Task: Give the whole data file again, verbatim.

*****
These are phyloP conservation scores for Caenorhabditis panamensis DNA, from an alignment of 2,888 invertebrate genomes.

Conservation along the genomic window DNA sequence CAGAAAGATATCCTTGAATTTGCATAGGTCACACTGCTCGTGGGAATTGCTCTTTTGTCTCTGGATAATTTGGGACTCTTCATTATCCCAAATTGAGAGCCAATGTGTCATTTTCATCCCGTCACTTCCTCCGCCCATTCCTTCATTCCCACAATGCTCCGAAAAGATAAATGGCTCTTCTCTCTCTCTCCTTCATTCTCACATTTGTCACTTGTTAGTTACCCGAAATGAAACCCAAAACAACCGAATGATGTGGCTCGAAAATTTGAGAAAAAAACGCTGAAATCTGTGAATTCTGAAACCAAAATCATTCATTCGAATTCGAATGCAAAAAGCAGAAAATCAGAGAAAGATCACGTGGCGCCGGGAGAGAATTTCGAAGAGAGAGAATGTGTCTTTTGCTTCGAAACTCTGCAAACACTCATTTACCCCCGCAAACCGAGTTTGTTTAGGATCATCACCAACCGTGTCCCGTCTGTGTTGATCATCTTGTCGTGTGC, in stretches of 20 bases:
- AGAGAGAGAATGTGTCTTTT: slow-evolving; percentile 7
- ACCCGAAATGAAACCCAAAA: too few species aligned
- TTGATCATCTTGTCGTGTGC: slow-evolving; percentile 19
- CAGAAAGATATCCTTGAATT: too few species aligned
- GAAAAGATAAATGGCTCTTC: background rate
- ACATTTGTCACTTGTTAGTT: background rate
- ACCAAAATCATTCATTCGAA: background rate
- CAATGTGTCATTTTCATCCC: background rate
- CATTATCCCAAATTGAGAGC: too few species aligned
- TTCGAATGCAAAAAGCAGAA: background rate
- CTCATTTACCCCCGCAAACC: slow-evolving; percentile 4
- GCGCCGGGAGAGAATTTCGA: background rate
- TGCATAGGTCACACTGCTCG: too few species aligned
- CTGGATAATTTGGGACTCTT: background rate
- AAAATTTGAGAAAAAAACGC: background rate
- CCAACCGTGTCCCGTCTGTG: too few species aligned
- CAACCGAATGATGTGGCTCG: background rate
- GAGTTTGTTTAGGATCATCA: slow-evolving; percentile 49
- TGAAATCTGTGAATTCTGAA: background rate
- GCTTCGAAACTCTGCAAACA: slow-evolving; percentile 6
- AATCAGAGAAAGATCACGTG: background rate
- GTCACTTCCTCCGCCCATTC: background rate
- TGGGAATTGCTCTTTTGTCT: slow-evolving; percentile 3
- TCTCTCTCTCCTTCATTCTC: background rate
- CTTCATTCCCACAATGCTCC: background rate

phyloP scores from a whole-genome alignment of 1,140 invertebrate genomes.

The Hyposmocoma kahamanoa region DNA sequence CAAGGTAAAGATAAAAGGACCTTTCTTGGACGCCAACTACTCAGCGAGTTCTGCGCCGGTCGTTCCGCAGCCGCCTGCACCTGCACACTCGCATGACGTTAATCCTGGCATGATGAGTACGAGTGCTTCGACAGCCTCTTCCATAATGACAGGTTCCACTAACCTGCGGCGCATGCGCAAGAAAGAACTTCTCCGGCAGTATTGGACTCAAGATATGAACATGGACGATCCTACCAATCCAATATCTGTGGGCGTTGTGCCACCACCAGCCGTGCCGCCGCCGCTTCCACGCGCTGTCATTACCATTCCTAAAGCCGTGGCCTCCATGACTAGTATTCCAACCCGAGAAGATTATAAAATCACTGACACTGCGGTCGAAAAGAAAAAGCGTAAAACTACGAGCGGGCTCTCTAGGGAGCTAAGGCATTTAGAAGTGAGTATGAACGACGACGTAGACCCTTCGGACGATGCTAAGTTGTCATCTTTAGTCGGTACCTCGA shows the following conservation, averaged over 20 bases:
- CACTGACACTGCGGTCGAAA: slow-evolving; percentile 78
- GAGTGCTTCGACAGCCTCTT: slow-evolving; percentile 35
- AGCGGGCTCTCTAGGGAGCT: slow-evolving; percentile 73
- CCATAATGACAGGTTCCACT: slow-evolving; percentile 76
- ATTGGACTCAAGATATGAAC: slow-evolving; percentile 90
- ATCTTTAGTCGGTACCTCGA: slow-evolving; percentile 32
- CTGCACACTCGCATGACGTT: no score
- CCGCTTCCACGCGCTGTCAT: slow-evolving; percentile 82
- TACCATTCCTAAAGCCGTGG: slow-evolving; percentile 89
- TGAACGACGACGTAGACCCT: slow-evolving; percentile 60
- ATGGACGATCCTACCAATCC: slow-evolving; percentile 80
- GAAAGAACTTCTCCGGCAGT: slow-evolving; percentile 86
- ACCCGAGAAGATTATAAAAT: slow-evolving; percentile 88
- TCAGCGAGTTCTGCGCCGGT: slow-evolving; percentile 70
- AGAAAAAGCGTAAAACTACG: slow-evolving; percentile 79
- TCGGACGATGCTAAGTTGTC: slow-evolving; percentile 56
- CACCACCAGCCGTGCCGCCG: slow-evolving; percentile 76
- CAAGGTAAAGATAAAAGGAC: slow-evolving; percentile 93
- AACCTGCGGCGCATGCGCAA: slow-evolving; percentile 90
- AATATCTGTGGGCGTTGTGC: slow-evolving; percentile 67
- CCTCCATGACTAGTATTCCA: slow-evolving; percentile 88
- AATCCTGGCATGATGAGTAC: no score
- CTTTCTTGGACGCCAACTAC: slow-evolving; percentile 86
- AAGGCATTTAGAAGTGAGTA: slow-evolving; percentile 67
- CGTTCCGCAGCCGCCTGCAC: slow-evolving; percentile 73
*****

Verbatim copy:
These are phyloP conservation scores for Caenorhabditis panamensis DNA, from an alignment of 2,888 invertebrate genomes.

Conservation along the genomic window DNA sequence CAGAAAGATATCCTTGAATTTGCATAGGTCACACTGCTCGTGGGAATTGCTCTTTTGTCTCTGGATAATTTGGGACTCTTCATTATCCCAAATTGAGAGCCAATGTGTCATTTTCATCCCGTCACTTCCTCCGCCCATTCCTTCATTCCCACAATGCTCCGAAAAGATAAATGGCTCTTCTCTCTCTCTCCTTCATTCTCACATTTGTCACTTGTTAGTTACCCGAAATGAAACCCAAAACAACCGAATGATGTGGCTCGAAAATTTGAGAAAAAAACGCTGAAATCTGTGAATTCTGAAACCAAAATCATTCATTCGAATTCGAATGCAAAAAGCAGAAAATCAGAGAAAGATCACGTGGCGCCGGGAGAGAATTTCGAAGAGAGAGAATGTGTCTTTTGCTTCGAAACTCTGCAAACACTCATTTACCCCCGCAAACCGAGTTTGTTTAGGATCATCACCAACCGTGTCCCGTCTGTGTTGATCATCTTGTCGTGTGC, in stretches of 20 bases:
- AGAGAGAGAATGTGTCTTTT: slow-evolving; percentile 7
- ACCCGAAATGAAACCCAAAA: too few species aligned
- TTGATCATCTTGTCGTGTGC: slow-evolving; percentile 19
- CAGAAAGATATCCTTGAATT: too few species aligned
- GAAAAGATAAATGGCTCTTC: background rate
- ACATTTGTCACTTGTTAGTT: background rate
- ACCAAAATCATTCATTCGAA: background rate
- CAATGTGTCATTTTCATCCC: background rate
- CATTATCCCAAATTGAGAGC: too few species aligned
- TTCGAATGCAAAAAGCAGAA: background rate
- CTCATTTACCCCCGCAAACC: slow-evolving; percentile 4
- GCGCCGGGAGAGAATTTCGA: background rate
- TGCATAGGTCACACTGCTCG: too few species aligned
- CTGGATAATTTGGGACTCTT: background rate
- AAAATTTGAGAAAAAAACGC: background rate
- CCAACCGTGTCCCGTCTGTG: too few species aligned
- CAACCGAATGATGTGGCTCG: background rate
- GAGTTTGTTTAGGATCATCA: slow-evolving; percentile 49
- TGAAATCTGTGAATTCTGAA: background rate
- GCTTCGAAACTCTGCAAACA: slow-evolving; percentile 6
- AATCAGAGAAAGATCACGTG: background rate
- GTCACTTCCTCCGCCCATTC: background rate
- TGGGAATTGCTCTTTTGTCT: slow-evolving; percentile 3
- TCTCTCTCTCCTTCATTCTC: background rate
- CTTCATTCCCACAATGCTCC: background rate

phyloP scores from a whole-genome alignment of 1,140 invertebrate genomes.

The Hyposmocoma kahamanoa region DNA sequence CAAGGTAAAGATAAAAGGACCTTTCTTGGACGCCAACTACTCAGCGAGTTCTGCGCCGGTCGTTCCGCAGCCGCCTGCACCTGCACACTCGCATGACGTTAATCCTGGCATGATGAGTACGAGTGCTTCGACAGCCTCTTCCATAATGACAGGTTCCACTAACCTGCGGCGCATGCGCAAGAAAGAACTTCTCCGGCAGTATTGGACTCAAGATATGAACATGGACGATCCTACCAATCCAATATCTGTGGGCGTTGTGCCACCACCAGCCGTGCCGCCGCCGCTTCCACGCGCTGTCATTACCATTCCTAAAGCCGTGGCCTCCATGACTAGTATTCCAACCCGAGAAGATTATAAAATCACTGACACTGCGGTCGAAAAGAAAAAGCGTAAAACTACGAGCGGGCTCTCTAGGGAGCTAAGGCATTTAGAAGTGAGTATGAACGACGACGTAGACCCTTCGGACGATGCTAAGTTGTCATCTTTAGTCGGTACCTCGA shows the following conservation, averaged over 20 bases:
- CACTGACACTGCGGTCGAAA: slow-evolving; percentile 78
- GAGTGCTTCGACAGCCTCTT: slow-evolving; percentile 35
- AGCGGGCTCTCTAGGGAGCT: slow-evolving; percentile 73
- CCATAATGACAGGTTCCACT: slow-evolving; percentile 76
- ATTGGACTCAAGATATGAAC: slow-evolving; percentile 90
- ATCTTTAGTCGGTACCTCGA: slow-evolving; percentile 32
- CTGCACACTCGCATGACGTT: no score
- CCGCTTCCACGCGCTGTCAT: slow-evolving; percentile 82
- TACCATTCCTAAAGCCGTGG: slow-evolving; percentile 89
- TGAACGACGACGTAGACCCT: slow-evolving; percentile 60
- ATGGACGATCCTACCAATCC: slow-evolving; percentile 80
- GAAAGAACTTCTCCGGCAGT: slow-evolving; percentile 86
- ACCCGAGAAGATTATAAAAT: slow-evolving; percentile 88
- TCAGCGAGTTCTGCGCCGGT: slow-evolving; percentile 70
- AGAAAAAGCGTAAAACTACG: slow-evolving; percentile 79
- TCGGACGATGCTAAGTTGTC: slow-evolving; percentile 56
- CACCACCAGCCGTGCCGCCG: slow-evolving; percentile 76
- CAAGGTAAAGATAAAAGGAC: slow-evolving; percentile 93
- AACCTGCGGCGCATGCGCAA: slow-evolving; percentile 90
- AATATCTGTGGGCGTTGTGC: slow-evolving; percentile 67
- CCTCCATGACTAGTATTCCA: slow-evolving; percentile 88
- AATCCTGGCATGATGAGTAC: no score
- CTTTCTTGGACGCCAACTAC: slow-evolving; percentile 86
- AAGGCATTTAGAAGTGAGTA: slow-evolving; percentile 67
- CGTTCCGCAGCCGCCTGCAC: slow-evolving; percentile 73